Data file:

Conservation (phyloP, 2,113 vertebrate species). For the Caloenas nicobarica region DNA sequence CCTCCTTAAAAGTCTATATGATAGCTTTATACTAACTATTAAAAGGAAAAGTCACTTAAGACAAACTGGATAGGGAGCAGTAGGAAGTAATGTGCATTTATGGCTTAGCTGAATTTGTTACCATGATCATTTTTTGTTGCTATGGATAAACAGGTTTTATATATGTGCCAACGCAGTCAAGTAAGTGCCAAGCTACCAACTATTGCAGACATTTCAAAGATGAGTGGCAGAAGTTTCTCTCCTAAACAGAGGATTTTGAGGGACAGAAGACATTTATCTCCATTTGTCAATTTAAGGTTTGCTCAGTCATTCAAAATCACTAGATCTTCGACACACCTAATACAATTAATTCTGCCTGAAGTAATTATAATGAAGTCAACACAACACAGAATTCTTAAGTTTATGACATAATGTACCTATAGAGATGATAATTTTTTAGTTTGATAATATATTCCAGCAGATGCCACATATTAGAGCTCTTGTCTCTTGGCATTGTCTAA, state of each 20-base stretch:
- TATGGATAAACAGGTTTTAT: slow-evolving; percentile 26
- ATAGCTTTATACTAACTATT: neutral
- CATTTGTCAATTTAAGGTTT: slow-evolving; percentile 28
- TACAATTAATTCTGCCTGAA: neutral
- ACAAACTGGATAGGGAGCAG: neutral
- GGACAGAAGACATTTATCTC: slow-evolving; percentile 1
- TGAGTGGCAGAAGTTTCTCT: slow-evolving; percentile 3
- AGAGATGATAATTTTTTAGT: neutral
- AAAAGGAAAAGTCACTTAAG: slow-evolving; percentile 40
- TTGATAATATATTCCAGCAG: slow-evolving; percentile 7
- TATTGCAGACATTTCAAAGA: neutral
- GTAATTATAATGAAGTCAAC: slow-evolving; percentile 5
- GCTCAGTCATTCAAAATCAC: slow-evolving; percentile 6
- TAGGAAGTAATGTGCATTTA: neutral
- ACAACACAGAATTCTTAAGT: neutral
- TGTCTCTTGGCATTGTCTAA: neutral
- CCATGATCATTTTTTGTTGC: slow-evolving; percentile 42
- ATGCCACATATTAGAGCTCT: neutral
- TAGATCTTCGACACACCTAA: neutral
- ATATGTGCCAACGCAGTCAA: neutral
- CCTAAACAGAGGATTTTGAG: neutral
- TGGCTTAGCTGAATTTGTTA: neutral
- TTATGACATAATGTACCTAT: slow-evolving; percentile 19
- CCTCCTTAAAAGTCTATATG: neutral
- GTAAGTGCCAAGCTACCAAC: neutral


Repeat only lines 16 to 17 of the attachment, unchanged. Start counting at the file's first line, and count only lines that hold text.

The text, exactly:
- ACAACACAGAATTCTTAAGT: neutral
- TGTCTCTTGGCATTGTCTAA: neutral